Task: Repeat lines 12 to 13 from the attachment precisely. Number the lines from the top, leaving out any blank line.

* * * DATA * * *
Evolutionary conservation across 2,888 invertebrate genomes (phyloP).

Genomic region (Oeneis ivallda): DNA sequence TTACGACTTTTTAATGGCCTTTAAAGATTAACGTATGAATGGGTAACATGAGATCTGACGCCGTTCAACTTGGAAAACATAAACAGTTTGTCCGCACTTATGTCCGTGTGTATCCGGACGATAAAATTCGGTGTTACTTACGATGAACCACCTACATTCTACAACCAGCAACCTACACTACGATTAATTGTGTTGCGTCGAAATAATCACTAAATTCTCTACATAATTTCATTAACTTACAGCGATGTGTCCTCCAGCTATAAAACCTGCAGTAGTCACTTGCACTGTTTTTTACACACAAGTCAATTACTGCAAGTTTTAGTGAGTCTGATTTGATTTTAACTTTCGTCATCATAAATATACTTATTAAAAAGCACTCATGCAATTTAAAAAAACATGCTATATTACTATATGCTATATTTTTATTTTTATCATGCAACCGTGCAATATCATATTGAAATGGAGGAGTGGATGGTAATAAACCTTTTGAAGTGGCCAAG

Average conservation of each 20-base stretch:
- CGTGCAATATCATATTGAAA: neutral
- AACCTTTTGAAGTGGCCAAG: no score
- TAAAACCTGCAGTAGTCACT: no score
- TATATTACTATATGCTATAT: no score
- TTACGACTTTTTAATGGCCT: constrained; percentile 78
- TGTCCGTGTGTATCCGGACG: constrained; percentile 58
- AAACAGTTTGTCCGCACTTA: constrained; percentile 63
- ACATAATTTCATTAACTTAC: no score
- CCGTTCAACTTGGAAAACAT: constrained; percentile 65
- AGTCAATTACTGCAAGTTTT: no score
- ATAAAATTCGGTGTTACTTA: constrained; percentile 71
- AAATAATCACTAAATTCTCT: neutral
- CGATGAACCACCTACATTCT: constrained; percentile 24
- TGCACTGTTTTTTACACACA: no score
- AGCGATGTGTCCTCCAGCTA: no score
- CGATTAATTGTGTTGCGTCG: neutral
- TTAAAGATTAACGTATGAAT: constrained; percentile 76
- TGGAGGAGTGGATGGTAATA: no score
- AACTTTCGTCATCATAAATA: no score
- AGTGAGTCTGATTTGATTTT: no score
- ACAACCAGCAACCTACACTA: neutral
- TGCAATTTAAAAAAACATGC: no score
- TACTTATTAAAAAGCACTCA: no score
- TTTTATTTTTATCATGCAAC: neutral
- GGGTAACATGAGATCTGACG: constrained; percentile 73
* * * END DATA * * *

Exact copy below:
- CCGTTCAACTTGGAAAACAT: constrained; percentile 65
- AGTCAATTACTGCAAGTTTT: no score